Wednesday, October 07, 2009

The Afghan torture coverup is going well

It's funny the things that stick with you.
What I remember when Canada's treatment of Afghan prisoners comes up is not Canadian diplomat Richard Colvin's 2007 report on allegations of electrocution and beatings, or the entire households detained because someone got the address wrong. What I remember is this simple request for desert camel boots made by Stockwell Day's newly arrived leader of the Correctional Service Canada inspections team in February 2007 :
"They afford the appropriate ankle support when getting in and out of the LAV/Coyote/Nyala vehicles. Additionally the colour is more appropriate in the summer heat. On a Health and Safety level we will be walking through blood and fecal matter when either on patrol or in the prison and should not be wearing our personal footwear as it will track into our personal quarters."
As Skdadl said at the time :
"I think we call this the banality of evil. I have to walk through blood and fecal material, so I need better boots. This is the road to Nuremberg, folks. And this is being done in our name. Everyone happy to sit here quietly and be a "Good Canadian"? "
Richard Colvin wasn't. As political director at the Canadian-run provincial reconstruction base in 2006 when troops began handing over prisoners to Afghanistan's notorious intelligence agency, the National Security Directorate, he is one of the only government witnesses who wants to testify at the Military Police Complaints Commission inquiry into whether military police officers had a duty to investigate the transfer of detainees when there were allegations of torture in Afghan prisons.
A week ago federal lawyers invoked a national security clause in Canada's Anti-terrorism Act that effectively prevents him from doing so.
They argue that on the one hand Colvin's testimony is not relevant, and on the other that his testimony would breach "national security considerations".
As we have seen previously with Arar, Abdelrazik, Almalki, Suaad Mohammud, Charkaoui, and Harkat, this is a government that flagrantly makes use of "national security considerations" to cover its own complicity in wrongdoing.
Last Wednesday National Defence said some witnesses might be able to give some information, as long as the commission proves the testimony is relevant. This is impossible for the commission to do as Michel Gauthier, the retired lieutenant-general who was in charge of the country's overseas command until last spring, as well as three former ground commanders in Kandahar and members of Corrections Canada have all refused their subpoenas to meet with commission investigators.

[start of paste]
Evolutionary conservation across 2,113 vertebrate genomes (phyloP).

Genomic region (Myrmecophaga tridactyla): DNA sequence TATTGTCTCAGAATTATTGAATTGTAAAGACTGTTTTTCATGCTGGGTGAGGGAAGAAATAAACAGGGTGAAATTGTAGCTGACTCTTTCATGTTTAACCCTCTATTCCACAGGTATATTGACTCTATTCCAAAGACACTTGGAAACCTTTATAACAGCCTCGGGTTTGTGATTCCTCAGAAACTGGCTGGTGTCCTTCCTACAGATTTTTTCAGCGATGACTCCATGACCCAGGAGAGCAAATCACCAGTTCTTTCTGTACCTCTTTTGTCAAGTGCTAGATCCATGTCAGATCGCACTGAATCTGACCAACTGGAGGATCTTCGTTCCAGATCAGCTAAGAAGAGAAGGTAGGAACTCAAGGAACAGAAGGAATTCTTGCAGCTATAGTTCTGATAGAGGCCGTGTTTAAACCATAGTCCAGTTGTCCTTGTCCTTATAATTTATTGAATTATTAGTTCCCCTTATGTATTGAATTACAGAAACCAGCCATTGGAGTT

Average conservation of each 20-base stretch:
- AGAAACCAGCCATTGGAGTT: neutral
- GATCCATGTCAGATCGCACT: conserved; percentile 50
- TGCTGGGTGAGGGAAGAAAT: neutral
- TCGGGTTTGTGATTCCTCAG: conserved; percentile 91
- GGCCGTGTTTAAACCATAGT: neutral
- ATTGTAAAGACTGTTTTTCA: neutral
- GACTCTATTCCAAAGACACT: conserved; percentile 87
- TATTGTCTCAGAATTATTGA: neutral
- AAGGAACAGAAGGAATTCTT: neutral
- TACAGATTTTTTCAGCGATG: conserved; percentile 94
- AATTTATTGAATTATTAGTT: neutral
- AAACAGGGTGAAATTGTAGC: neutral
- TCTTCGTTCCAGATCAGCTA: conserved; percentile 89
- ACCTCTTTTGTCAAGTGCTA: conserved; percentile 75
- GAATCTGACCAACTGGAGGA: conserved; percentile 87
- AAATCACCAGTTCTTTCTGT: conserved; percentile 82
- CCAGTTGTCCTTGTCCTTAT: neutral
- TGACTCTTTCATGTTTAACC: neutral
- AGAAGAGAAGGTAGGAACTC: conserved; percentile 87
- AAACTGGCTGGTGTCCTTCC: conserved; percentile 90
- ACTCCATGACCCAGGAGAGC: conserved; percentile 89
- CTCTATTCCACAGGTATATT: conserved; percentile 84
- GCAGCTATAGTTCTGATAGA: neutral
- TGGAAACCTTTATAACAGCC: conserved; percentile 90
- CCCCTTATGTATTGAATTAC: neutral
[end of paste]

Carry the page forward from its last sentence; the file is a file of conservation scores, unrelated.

A week ago Canada's former top military police officer, retired navy captain Steve Moore, advised he had documents that he wanted to turn over to the inquiry, however Mr. Moore and his lawyer had to sign a pledge preventing them from passing the documents to the inquiry.
The documents first have to be reviewed to remove sensitive information– such as logs showing that Canadian military police opened investigations into whether detainees risked torture – but won't be declassified in time for the hearings.
As if this wasn't sufficient obstruction, the chair of the inquiry, Peter Tinsley, has been let go on Dec 11, before his investigation can be completed and despite his request to be allowed to continue. Then on Monday public proceedings were postponed :
"after federal lawyers bombarded the agency with a series of motions demanding further delay and questioning, among other things, the jurisdiction of the commission".
MacKay told the House of Commons on Monday that "a search for a new chair is underway".
Isn't this exactly what was done at Guantanamo? If the government didn't like the way a military investigation into the detainment of an individual prisoner was going, they just fired the presiding judge or lawyer and appointed another.
Last word goes to Richard Colvin's lawyer on the use of Canada's Anti-terrorism Act to muzzle her client :

"The legislation was addressed at combatting terrorism-related activities. It was not intended to be used tactically to intimidate witnesses from giving evidence in administrative proceedings carried out by government-created bodies," the letter said.

"The interests of justice are not served when an ordinary witness such as Mr. Colvin is threatened by the Department of Justice with severe penalty for abiding by the terms of a subpoena served on him.".

Update : Good short history of a year's worth of sidelining the investigation : Dr. Dawg.

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